Whirlpool Corp. says extensive soil tests show no evidence of illegal dumping or widespread contamination in an area of northern Ohio where children were among dozens of people who have been sickened in a cancer cluster.
CLYDE, Ohio - Some families whose children are part a northern Ohio cancer cluster say they're troubled after soil samples from a former park showed high levels of a chemical believed to increase the risk of certain cancers in humans.
Attorneys for the family members cite a recent report prepared for the federal Environmental Protection Agency about park grounds in the Clyde area, where at least 35 children have been diagnosed with cancer since the mid-1990s.
The report says soil samples taken near a basketball court showed metals and PCBs, or polychlorinated biphenyls, in amounts exceeding EPA levels.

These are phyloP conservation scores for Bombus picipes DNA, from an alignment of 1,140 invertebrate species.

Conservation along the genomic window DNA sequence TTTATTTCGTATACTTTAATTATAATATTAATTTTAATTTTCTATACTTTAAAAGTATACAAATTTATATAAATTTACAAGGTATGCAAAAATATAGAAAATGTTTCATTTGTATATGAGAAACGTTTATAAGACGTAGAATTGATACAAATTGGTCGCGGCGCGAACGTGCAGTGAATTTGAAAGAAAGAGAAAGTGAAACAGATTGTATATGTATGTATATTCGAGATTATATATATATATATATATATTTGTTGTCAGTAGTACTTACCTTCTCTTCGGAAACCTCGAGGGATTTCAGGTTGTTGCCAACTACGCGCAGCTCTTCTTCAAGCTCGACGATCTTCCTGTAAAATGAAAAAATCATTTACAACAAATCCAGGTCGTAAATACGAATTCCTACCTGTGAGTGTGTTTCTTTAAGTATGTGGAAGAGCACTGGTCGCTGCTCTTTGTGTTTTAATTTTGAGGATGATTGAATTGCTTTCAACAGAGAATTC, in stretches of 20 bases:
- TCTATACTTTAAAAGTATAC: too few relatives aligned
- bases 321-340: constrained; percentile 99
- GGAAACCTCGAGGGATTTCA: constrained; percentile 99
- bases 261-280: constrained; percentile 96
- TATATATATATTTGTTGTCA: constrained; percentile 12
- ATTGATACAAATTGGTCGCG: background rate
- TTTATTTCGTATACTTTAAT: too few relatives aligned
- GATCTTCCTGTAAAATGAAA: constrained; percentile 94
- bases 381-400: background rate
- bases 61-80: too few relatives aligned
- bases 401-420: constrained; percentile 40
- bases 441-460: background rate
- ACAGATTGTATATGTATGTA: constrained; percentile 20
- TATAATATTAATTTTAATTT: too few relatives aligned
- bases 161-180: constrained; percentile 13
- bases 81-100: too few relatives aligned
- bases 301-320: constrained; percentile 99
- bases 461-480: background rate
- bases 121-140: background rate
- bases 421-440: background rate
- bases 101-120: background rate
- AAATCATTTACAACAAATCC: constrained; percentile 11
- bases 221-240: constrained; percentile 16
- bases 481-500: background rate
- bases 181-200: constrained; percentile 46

The report says a tip left on a hotline indicated a company used a black sludge-like material to fill in the area near the court.
The family members planned a news conference Wednesday.
The wait for answers is far from over for parents who for years have lived with the worry of not knowing what's behind the mysterious cancers that have sickened dozens of children in a rural area of northern Ohio.
A class action lawsuit has been filed against Whirlpool Corporation over Whirlpool Park and the mysterious Clyde cancer cluster.
The owner of a former park in an area of northern Ohio where cancer has sickened dozens of children for more than a decade is agreeing to allow tests of the site.